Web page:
Former Guatemalan judge sentenced to eight months in prison after US probe into FIFA bribery scandal

At least 42 people have been indicted on charges related to the scandal

Brendan Pierson
Wednesday 25 October 2017 23:03 BST
Trujillo, at left, arriving at a federal courthouse in New York City for sentencing
Trujillo, at left, arriving at a federal courthouse in New York City for sentencing (AFP/Getty Images)

A former Guatemalan judge who once served as a general secretary of the executive board of the Central American country's soccer federation was sentenced to eight months in prison on Wednesday, the first person to be sentenced in a U.S. probe into bribery surrounding world soccer governing body FIFA.

Hector Trujillo, 64, was sentenced by U.S. District Judge Pamela Chen in Brooklyn, New York. Trujillo had pleaded guilty to wire fraud and conspiracy in June, admitting that he took kickbacks from a marketing company in exchange for his help securing media and marketing rights for World Cup qualifying matches.

At least 42 people and entities have been charged in a U.S. probe into the payment of more than $200 million of bribes and kickbacks to soccer officials, in exchange for marketing and broadcast rights ahead of the 2018 and 2022 World Cup soccer tournaments.

Before being sentenced, Trujillo said through an interpreter that he had thought of the payments as reward for his hard work, and as “common practice.”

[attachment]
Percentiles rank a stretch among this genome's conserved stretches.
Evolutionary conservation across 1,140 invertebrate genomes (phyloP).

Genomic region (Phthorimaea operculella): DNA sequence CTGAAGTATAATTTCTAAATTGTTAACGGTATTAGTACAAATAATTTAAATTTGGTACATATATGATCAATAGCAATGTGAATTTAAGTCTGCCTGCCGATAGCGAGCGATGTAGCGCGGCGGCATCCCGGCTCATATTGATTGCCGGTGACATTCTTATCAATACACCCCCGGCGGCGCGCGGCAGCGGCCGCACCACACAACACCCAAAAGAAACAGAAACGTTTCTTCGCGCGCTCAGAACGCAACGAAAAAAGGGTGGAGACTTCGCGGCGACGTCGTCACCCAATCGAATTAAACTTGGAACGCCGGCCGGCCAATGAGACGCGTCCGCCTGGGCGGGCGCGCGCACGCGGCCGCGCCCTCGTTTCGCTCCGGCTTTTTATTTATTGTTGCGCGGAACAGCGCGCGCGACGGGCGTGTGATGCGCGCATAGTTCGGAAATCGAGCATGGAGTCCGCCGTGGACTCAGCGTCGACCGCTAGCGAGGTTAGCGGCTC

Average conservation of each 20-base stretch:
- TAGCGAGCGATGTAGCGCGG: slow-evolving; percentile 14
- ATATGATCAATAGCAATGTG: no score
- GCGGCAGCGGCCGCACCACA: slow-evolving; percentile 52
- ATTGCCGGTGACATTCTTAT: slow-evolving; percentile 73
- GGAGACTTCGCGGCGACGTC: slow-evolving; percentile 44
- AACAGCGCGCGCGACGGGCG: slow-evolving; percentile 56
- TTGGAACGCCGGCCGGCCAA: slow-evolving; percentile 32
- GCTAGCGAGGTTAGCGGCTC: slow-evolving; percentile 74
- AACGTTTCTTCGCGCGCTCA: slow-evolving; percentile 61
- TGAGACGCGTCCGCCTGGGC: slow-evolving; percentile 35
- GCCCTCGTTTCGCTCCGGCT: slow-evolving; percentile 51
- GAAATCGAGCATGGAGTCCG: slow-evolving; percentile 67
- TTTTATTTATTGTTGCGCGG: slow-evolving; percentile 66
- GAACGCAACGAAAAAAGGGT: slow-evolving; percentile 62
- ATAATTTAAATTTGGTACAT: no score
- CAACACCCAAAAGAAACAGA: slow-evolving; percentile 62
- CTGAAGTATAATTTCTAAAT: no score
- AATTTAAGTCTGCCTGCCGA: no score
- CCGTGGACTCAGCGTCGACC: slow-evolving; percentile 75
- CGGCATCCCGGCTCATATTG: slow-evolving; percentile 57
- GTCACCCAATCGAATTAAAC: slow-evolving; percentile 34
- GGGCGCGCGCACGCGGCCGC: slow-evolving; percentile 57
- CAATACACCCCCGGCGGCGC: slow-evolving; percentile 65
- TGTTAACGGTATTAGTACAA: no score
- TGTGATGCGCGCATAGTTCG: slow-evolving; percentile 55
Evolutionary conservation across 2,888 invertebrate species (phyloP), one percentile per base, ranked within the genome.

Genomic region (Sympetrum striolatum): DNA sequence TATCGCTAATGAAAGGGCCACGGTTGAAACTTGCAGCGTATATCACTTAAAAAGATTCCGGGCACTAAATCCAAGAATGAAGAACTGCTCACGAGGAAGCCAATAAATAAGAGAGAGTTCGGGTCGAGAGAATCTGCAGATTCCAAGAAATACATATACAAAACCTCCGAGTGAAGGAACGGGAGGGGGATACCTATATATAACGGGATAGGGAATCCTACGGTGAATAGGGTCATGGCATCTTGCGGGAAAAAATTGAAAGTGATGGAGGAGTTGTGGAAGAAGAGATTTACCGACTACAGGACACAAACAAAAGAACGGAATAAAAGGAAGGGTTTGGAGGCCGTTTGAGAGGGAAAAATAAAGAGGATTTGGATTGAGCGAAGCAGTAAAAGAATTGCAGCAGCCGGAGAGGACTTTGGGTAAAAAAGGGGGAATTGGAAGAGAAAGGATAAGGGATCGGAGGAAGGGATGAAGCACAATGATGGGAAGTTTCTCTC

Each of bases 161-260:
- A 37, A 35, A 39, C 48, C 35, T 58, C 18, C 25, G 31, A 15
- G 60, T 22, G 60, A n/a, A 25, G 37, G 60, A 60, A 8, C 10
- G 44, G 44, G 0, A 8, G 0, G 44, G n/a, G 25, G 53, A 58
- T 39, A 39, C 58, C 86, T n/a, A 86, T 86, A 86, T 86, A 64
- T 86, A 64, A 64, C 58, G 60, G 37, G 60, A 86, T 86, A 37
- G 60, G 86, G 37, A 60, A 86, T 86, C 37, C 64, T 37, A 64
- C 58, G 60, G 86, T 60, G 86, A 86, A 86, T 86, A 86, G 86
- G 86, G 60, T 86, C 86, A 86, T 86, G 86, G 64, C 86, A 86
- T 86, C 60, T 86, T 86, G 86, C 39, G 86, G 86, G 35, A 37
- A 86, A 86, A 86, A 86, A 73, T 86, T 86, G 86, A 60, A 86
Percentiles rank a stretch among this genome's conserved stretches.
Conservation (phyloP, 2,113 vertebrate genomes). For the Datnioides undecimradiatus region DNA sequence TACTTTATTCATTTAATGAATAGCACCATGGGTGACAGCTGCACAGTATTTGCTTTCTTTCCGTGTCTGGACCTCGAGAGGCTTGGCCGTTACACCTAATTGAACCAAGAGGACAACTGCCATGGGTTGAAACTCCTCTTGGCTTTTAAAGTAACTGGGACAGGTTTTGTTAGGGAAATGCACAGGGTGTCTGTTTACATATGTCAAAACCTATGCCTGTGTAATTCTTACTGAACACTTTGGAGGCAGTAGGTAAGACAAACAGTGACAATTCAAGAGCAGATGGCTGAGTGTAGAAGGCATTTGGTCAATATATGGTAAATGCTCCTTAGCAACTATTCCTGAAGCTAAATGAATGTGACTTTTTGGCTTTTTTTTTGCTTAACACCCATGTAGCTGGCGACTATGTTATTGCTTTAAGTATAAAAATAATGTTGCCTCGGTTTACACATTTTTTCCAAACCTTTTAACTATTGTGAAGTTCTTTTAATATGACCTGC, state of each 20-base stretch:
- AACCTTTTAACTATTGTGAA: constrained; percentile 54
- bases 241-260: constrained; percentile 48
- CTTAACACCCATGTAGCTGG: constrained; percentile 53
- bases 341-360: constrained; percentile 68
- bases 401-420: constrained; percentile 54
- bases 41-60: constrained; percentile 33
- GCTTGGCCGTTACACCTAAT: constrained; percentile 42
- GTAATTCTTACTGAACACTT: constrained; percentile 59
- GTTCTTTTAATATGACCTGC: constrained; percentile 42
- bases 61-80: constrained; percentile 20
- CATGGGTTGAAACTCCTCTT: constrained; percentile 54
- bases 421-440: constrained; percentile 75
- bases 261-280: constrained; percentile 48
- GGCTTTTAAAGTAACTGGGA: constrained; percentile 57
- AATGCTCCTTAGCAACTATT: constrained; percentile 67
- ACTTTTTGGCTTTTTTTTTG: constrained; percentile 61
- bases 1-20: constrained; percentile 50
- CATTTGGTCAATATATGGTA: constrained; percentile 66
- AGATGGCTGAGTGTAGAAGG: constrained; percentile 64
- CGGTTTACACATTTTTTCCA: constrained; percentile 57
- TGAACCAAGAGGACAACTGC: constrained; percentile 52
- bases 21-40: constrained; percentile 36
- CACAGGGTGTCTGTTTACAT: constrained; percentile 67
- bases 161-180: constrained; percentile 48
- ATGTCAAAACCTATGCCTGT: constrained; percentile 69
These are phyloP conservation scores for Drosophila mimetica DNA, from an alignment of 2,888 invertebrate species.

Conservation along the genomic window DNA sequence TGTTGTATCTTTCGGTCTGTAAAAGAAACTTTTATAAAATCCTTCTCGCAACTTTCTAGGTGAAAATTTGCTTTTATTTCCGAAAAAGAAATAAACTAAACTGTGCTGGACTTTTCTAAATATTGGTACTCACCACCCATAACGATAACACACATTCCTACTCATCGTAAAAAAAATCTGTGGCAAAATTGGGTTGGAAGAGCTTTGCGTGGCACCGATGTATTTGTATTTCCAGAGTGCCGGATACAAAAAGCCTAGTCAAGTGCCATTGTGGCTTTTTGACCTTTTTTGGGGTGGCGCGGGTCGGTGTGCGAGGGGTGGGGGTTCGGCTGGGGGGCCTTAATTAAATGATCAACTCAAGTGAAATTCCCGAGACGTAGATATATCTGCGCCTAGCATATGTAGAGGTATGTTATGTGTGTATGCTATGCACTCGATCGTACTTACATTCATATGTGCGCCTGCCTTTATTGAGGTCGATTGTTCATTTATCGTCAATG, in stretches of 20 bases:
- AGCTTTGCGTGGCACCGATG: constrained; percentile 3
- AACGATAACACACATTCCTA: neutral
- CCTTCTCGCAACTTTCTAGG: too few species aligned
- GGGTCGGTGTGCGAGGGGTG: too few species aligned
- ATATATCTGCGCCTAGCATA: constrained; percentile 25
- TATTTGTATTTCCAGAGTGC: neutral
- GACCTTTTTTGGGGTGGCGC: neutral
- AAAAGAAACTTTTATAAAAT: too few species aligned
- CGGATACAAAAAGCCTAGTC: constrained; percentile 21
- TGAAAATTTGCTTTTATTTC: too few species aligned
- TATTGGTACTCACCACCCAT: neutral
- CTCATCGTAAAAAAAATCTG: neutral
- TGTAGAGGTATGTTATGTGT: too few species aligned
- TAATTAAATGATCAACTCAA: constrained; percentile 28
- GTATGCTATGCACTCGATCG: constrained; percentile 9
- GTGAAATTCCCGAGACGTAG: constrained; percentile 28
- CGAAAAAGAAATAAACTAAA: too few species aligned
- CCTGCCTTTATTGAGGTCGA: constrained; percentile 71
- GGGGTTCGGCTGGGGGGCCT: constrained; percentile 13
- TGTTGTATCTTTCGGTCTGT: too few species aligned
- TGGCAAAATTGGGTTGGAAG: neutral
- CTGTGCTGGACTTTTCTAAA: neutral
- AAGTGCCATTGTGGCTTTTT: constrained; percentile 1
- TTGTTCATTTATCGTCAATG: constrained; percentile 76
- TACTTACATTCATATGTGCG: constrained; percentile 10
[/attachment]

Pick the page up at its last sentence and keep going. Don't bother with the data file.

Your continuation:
“I have to admit that my conscience failed me,” he said. “My own moral judgment failed me.”

Trujillo, a former judge on the Constitutional Court of Guatemala, asked to be allowed to return to Guatemala without serving any prison time, saying he had already suffered enough in the nearly two years spent in the United States since his arrest, apart from his family.

Chen, however, said that would send the “wrong message” to others participating in what U.S. prosecutors have called a pervasive culture of corruption in sport.

The sentence was less than the 33 to 41 months called for by federal sentencing guidelines. Chen said she decided on her sentence in part by considering similar cases, including that of former U.S. Representative Michael Grimm of New York, who was sentenced to eight months for tax evasion.

Chen also said Trujillo, along with other defendants, would be liable for $415,000 in restitution, but ordered more briefing from attorneys to decide how it would be paid.

Trujillo was arrested in December 2015 on a Disney cruise ship docked in Port Canaveral, Florida. U.S. prosecutors charged that he accepted hundreds of thousands of dollars in bribes, to be shared with other Guatemalan soccer officials.

One of those other officials was Brayan Jimenez, who had served as president of Guatemala's soccer federation, prosecutors said.

Jimenez pleaded guilty last July to racketeering conspiracy and wire fraud conspiracy charges. He has not been sentenced.

FIFA suspended Guatemala's soccer federation in October 2016.


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